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Wednesday, September 5, 2018

Bergoglio and the Press

Since the release of the Pennsylvania Grand Jury report regarding sexual abuse by Roman Catholic clergy the Catholic world has been in turmoil. That turmoil only intensified--exponentially--when retired Archbishop Carlo Maria Viganò released what amounted to an affidavit accusing senior Catholic hierarchs of knowingly covering up and even enabling the abuse. Viganò's focused special focus was on the retired Cardinal Archbishop of Washington, DC, Theodore McCarrick: a prelate of vast influence in the American church, a reputed "kingmaker," one man fund raising juggernaut, close adviser to Pope Francis, and mentor to such progressive luminaries as cardinals Wuerl, Cupich, and Tobin--all among Francis' anointed. As if that weren't enough, Viganò called on Francis himself to resign for his knowing complicity in the coverup of McCarrick's crimes.

Viganò's release of his testimony was timed to coincide for maximum effect with Francis's controversial trip to Dublin--already a public relations disaster due to lack of attendance. That disaster was compounded when Francis issued his non-denial statement in response to press questions about the Viganò testimony: "I will not say a single word ..." followed by a tacit appeal to the press to basically ignore it all.

Ordinarily that type of stonewalling by a super high profile public figure would be met with a storm of protest and accusation in the media. Just such a storm did in fact ensue, but mainly in the world of Catholic blogging and tweeting. The mainstream media, on the other hand, seemed strangely (or maybe not) indifferent.

Where to begin? In the past Catholic sex scandals involving the clergy have been widely characterized as pedophilia. Knowledge that this characterization was, in fact, inaccurate, that the problem was overwhelmingly one of homosexual priests preying upon adolescents and young men, had been carefully kept in the background. With this fresh outbreak of scandal, however, the Catholic blogosphere, fueled by Viganò's testimony regarding McCarrick's abuse of seminarians, quickly galvanized around the accusation of a powerful "lavender mafia" of homosexual prelates dominating the post Vatican II Church.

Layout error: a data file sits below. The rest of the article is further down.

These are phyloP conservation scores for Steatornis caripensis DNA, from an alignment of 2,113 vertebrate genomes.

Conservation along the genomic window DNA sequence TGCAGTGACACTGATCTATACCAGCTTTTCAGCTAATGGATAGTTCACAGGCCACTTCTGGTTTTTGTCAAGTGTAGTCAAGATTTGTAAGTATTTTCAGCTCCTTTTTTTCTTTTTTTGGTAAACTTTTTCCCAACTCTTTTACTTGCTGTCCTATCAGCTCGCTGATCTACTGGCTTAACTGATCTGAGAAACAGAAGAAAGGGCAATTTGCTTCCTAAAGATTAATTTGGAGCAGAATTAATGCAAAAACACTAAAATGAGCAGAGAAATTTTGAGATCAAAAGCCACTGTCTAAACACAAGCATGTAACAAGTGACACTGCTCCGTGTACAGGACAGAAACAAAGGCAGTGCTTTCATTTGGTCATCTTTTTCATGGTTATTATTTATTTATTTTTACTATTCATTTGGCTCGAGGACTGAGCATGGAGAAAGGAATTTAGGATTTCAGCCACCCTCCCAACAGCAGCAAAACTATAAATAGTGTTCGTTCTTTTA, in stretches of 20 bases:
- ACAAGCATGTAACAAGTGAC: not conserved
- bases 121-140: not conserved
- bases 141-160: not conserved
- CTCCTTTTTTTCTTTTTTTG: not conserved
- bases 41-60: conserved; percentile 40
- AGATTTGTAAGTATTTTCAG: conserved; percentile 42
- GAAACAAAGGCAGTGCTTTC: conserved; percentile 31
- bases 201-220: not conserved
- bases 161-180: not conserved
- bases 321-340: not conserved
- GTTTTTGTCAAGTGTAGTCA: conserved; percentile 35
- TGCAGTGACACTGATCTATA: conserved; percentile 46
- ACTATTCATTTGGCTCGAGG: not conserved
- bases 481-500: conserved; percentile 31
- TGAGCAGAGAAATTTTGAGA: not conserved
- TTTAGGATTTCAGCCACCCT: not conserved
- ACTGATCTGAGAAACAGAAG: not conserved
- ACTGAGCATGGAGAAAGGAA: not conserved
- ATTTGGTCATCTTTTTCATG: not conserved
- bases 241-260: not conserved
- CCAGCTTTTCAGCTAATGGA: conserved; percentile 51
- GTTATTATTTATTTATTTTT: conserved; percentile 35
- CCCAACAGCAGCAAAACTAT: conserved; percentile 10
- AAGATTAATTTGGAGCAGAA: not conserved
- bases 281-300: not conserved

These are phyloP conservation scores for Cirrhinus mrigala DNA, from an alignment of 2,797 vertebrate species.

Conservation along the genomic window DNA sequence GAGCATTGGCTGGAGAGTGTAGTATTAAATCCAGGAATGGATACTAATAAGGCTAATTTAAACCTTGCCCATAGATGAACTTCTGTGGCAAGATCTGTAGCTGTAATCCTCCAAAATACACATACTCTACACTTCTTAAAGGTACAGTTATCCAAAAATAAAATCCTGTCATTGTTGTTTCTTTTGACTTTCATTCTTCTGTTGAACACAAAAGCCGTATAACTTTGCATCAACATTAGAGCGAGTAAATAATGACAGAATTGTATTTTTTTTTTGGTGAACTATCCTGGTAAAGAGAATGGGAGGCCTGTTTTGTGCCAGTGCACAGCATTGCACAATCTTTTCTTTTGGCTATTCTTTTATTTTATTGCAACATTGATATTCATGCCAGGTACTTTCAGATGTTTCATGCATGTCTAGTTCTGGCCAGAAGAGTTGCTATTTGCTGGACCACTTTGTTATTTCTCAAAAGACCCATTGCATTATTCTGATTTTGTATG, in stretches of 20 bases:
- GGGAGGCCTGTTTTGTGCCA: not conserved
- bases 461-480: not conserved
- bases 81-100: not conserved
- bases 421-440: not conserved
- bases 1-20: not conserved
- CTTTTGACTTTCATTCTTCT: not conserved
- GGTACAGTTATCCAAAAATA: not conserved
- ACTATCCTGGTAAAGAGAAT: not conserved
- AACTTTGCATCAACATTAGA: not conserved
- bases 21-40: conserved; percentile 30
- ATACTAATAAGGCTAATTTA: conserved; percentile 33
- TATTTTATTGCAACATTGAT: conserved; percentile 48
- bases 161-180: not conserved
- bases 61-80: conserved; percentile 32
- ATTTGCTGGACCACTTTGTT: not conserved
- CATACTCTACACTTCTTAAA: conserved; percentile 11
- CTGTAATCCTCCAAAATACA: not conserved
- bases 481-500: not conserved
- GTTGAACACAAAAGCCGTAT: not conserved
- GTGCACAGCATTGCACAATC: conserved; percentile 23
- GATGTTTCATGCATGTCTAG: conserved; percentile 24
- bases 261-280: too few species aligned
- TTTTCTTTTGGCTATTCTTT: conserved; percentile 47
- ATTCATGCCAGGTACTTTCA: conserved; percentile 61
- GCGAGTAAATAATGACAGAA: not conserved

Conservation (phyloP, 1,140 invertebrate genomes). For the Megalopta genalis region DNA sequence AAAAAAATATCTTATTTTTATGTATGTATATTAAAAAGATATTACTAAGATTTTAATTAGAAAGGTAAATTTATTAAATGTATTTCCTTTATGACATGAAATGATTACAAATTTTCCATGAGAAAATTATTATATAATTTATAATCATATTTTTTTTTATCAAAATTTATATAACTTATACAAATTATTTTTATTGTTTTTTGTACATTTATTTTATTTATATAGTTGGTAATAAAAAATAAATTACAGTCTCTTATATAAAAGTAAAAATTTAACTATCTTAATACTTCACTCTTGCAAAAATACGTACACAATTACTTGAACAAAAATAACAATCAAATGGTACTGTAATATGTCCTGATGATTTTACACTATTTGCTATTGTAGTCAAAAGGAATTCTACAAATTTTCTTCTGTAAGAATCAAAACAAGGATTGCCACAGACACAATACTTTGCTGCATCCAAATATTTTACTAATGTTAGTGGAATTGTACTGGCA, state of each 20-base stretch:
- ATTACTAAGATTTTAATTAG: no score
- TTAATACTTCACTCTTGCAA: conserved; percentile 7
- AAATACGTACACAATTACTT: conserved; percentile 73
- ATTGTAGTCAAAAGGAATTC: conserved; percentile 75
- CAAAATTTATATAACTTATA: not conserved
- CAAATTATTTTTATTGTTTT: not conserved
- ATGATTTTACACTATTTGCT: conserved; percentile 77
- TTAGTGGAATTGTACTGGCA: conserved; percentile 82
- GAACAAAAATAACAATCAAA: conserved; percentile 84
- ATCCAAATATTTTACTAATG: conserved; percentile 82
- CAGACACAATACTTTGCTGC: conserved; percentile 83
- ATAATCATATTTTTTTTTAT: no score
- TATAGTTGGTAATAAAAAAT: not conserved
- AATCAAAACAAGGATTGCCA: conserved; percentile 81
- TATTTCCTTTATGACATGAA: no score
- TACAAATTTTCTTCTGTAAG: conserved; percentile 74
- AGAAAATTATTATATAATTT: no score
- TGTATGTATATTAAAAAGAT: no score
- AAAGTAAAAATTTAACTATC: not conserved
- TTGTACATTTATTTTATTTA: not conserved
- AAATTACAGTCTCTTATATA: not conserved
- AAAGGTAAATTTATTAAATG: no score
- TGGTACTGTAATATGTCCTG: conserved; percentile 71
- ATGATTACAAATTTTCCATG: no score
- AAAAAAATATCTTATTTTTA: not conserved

The Catholic blog Rorate Coeli has published a handy review of the known situation by the eminent Italian historian of Vatican II, Roberto de Mattei:

The homosexualization of the  Church started to spread in the 1970s and 1980s, as the meticulously documented  book by Father Enrique Rueda reveals: The Homosexual Network: Private Lives and Public Policy, published in 1982.
In order to understand the situation at that time, it is essential to read the study dedicated to Homosexuality and the Priesthood. The Gordian Knot – of Catholics? by Professor Andrzej Kobyliński of the Cardinal Stefan Wyszyński University in Warsaw.* Kobyliński cites a book entitled The Changing Face of the Priesthood: A reflection on the Priest’s Crisis of Soul, (2000) by Donald Cozzens, Rector of the Cleveland Seminary in Ohio, wherein the author states that at the beginning of the 21st century the priesthood became a “profession”, exercised predominantly by homosexuals and we can even talk about  “a heterosexual exodus from the priesthood.”
...  
In 2004 The John Jay Report appeared, a document prepared at the request of the American Episcopal Conference, in which all the cases of sexual abuse of minors by priests and deacons, from 1950 to 2002, were analyzed. This document of almost 300 pages is of extraordinary informative value – writes Kobyliński.  The John Jay Report  “demonstrated the link between homosexuality and sexual abuse of minors by Catholic clergy. According to the report of 2004, in the overwhelming majority of cases of sexual abuse it is not about pedophilia, but ephebophilia, that is, a degeneration that consists not only of sexual attraction towards children, but towards adolescent boys, at the age of puberty. The John Jay Report demonstrated that about 90% of the priests condemned for sexual abuse with minors are homosexual priests.”
The McCarrick scandal is therefore not the last act in a crisis that goes way, way back. Yet, in the “Letter of the Pope to the People of God, and throughout his trip in Ireland, Pope Francis has not once denounced this moral disorder. The Pope maintains that the main problem in sexual abuse by the clergy is not homosexuality but clericalism.